Minnesota Gov. Tim Walz recently unveiled a budget proposal for Minnesota’s infrastructure, revealing that it will include $3.3 billion in financing that will go towards the state’s infrastructure. The funds would be allocated towards different projects, including senior and affordable housing, renovation of university and state buildings, capital projects for organizations that are led by and for people of color, and repair of bridges, roads, and water systems.
The legislature still has to approve this two-year budget proposal of Gov. Walz. As Minnesota Reformer has reported:
Walz’s infrastructure plan includes $1.9 billion in bonds to pay for various projects. This would require three-fifths of each Legislative chamber’s vote, meaning Democratic leaders will need to get some Republicans on board. Nearly $900 million of the projects in Walz’s infrastructure package would be paid for in cash, which requires a simple majority — something a DFL majority would likely be able to deliver.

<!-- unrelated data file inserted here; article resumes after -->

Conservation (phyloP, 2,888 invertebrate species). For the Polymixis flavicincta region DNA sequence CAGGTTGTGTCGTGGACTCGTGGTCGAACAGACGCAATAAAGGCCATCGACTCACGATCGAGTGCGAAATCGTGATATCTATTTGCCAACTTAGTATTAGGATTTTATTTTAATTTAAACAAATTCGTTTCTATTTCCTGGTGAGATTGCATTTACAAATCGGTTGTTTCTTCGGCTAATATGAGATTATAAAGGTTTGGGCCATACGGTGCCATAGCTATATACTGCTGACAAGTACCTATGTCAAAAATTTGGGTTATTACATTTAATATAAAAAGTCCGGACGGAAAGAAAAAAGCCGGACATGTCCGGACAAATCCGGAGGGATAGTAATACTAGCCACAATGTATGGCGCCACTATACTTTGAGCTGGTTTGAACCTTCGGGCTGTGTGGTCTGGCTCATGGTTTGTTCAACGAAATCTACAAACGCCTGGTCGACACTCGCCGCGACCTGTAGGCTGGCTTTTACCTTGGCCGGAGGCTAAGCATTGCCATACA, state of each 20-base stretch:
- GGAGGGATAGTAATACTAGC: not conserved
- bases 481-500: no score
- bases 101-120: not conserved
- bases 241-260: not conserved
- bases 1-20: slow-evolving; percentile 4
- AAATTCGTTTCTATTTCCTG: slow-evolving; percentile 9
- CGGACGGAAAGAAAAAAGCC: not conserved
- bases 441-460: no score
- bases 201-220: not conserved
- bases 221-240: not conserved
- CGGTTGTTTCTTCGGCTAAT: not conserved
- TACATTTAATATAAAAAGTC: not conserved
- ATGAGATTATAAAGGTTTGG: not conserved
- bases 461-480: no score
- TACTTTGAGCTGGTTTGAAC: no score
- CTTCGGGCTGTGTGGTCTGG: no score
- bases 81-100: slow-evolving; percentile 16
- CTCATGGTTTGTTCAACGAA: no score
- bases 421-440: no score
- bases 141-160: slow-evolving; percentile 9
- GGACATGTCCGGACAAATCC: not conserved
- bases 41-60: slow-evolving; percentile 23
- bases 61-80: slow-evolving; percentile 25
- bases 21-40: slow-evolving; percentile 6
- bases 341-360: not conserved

“Minnesotans understand that when you invest in your people and you invest in your infrastructure, you create opportunities for economic growth and a high quality of life,” Walz said.
The administration said 38% of the spending would go to maintaining or improving existing infrastructure.
Walz said $3.3 billion is a big number, but said local communities, government agencies and colleges and universities made requests for twice that.
Lawmakers said they are also committed to approving more money for Minnesota infrastructure, but House Speaker Melissa Hortman told the Coalition of Greater Minnesota Cities on Wednesday that if Democrats and Republicans can’t come to an agreement by the end of the legislative session, they will fund the projects with cash that has piled up after years of surpluses.